The Brewshed® Connection is simple: protected wild lands and waters lead to superior downstream beer. Here’s how:
“Water makes up the vast majority of the finished product making it absolutely critical. Historically, beer and breweries have been defined in a large part by their local water and what it contributes to the final beer.”– James Goodman, Head Brewer at Elliott Bay Brewing Company
- Intact forest ecosystems provide a natural filter that maintains high quality water, at the headwaters and as that water flows downstream. Preserving mature vegetation along a river bank helps to prevent erosion, sedimentation, and other issues that can dramatically decrease water quality.
- As the river weaves its way through a landscape, it absorbs natural minerals which contribute to the taste of the beer. As a result, different geographic areas have distinct water compositions leading to unique regional flavors of beer.
- Water also collects pollutants produced by human activities, such as chemical, industrial, and agricultural runoff. Contaminants must be removed or treated by the brewer or municipality to make the water safe for consumption before the water can be used to brew.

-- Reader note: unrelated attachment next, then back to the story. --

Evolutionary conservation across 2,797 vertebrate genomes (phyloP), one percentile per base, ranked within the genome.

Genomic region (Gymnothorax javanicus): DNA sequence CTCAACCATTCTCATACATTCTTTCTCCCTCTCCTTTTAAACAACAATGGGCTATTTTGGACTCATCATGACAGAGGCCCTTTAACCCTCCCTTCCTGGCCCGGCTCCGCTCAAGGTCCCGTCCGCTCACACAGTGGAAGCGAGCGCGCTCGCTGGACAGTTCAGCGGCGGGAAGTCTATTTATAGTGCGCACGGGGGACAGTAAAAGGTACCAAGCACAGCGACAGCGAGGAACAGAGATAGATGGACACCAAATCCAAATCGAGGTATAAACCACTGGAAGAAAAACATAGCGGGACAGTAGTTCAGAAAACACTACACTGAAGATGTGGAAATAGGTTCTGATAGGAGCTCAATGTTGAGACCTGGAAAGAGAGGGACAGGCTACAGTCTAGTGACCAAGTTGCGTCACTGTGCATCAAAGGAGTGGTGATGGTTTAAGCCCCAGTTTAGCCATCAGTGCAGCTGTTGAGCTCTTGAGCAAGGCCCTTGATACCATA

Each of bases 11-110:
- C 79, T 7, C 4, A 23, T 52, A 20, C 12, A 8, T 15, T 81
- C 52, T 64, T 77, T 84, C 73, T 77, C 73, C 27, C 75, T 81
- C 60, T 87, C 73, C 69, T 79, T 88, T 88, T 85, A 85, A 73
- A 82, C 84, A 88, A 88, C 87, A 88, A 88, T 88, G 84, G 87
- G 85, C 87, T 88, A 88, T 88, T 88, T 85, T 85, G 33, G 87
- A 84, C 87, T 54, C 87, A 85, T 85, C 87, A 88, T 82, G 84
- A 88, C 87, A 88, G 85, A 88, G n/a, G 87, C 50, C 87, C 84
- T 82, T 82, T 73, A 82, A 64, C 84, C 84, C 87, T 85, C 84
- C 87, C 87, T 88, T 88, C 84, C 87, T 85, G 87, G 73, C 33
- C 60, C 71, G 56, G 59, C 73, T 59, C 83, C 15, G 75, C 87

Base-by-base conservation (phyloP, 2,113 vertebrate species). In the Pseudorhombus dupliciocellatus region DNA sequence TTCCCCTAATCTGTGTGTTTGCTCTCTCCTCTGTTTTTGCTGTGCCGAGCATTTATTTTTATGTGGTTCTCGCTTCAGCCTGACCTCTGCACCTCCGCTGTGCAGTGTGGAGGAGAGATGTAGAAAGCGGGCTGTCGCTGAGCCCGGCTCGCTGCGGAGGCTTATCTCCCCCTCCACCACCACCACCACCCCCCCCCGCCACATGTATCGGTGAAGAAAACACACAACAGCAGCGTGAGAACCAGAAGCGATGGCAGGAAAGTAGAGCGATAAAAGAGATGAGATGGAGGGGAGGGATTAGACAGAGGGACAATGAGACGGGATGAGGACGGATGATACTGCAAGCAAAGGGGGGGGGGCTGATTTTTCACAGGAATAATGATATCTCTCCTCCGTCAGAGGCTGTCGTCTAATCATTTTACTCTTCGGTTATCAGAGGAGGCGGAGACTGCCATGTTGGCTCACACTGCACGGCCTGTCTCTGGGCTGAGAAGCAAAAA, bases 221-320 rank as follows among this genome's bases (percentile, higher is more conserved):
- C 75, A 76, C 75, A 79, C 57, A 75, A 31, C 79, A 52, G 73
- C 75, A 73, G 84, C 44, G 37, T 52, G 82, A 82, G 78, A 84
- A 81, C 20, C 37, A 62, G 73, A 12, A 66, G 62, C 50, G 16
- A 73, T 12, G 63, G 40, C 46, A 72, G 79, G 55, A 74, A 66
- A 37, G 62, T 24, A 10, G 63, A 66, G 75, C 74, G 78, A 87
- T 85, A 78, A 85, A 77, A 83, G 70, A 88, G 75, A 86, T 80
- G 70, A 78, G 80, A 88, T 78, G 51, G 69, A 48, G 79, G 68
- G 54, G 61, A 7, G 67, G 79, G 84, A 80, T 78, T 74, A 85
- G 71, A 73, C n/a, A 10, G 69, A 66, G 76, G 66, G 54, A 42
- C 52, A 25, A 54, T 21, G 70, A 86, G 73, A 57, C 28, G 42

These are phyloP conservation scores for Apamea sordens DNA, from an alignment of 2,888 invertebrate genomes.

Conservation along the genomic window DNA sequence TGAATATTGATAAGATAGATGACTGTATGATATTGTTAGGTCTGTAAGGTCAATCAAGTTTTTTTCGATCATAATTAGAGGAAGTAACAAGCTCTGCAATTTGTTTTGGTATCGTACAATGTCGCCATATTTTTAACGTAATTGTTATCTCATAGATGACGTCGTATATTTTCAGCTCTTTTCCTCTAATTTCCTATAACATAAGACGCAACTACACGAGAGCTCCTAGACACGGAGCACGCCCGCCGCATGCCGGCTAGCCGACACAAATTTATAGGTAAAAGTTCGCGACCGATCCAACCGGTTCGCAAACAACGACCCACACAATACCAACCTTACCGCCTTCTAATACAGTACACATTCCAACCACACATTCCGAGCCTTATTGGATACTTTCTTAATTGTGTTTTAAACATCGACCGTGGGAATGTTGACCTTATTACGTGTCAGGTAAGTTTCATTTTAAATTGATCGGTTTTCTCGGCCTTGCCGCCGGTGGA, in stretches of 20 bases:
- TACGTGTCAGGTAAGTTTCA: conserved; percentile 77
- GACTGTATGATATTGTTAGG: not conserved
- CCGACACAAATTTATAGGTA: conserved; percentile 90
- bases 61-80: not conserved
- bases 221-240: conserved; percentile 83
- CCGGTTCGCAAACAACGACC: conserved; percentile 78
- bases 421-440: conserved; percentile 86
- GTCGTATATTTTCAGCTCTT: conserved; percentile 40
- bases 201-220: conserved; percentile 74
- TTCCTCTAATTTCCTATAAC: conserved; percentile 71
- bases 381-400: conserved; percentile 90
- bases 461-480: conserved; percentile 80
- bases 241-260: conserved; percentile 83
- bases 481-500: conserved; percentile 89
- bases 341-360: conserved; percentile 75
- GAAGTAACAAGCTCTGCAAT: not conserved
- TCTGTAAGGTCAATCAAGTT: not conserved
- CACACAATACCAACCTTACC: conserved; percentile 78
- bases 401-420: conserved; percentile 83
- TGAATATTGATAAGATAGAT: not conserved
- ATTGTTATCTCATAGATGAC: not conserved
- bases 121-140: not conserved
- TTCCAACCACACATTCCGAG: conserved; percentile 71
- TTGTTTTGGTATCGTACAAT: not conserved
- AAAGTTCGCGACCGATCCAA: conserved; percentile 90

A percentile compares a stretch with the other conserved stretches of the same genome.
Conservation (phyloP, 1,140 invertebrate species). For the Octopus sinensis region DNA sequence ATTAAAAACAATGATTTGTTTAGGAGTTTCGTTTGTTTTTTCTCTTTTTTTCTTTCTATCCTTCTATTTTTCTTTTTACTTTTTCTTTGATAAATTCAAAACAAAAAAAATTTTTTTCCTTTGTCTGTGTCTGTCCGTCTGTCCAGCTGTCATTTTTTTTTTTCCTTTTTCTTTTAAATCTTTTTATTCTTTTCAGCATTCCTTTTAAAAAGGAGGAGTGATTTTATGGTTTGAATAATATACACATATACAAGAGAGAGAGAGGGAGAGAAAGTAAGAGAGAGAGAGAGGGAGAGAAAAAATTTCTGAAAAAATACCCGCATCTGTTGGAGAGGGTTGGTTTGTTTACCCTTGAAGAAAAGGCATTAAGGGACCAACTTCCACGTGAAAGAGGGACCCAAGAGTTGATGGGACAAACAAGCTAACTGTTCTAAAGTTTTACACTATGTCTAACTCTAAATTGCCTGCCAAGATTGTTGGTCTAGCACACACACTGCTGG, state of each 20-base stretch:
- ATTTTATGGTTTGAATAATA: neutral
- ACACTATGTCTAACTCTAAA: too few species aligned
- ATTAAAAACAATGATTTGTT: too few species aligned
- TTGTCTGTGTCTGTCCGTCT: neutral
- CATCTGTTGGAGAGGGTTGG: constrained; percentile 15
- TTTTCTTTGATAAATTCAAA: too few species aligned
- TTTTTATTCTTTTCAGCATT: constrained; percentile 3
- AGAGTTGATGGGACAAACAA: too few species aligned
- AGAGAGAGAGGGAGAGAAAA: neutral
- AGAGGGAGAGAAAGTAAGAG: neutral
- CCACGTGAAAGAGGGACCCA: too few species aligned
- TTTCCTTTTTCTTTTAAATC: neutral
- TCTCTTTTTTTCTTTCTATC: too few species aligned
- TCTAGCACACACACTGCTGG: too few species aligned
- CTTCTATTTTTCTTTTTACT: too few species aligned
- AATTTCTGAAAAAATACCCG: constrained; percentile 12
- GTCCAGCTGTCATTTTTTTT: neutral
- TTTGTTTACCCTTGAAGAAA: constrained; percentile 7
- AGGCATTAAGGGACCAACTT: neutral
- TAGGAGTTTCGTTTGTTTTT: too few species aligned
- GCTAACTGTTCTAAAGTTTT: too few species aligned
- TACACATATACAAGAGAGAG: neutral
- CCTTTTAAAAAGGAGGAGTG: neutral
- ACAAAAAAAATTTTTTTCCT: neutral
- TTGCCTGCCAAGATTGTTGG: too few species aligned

- If treated by a municipality, contaminated water requires increased amounts of disinfectants, which are very difficult for brewers to remove. Even in small amounts, disinfectants such as chlorine and chloramine can negatively impact the flavor of beer.
- Protecting rivers and the surrounding landscapes protects the integrity and quality of beer. By protecting the source, we help protect the final pint, because protected water makes superior beer.
“Nobody knows better than a brewer the value of good water.”
– Kendall Jones, Washington Beer Blog
Breweries Advocating for a Wild Washington — The Brewshed® Connection in Action.
Icicle Brewing in Leavenworth — the charming Bavarian-styled village in the Cascade Mountains — takes its name from its water source, the pristine Icicle Creek. Icicle Creek is protected by The Alpine Lakes Wilderness. When Washington Wild was leading a coalition to permanently protect over 22,000 acres as Wilderness next to the existing Alpine Lakes Wilderness area, Icicle Brewing Company’s owner Pamela Brulotte became one of the strongest supporters. In 2014, Washington Wild, Icicle Brewing, and hundreds of supporters celebrated the Alpine Lakes Wilderness Additions.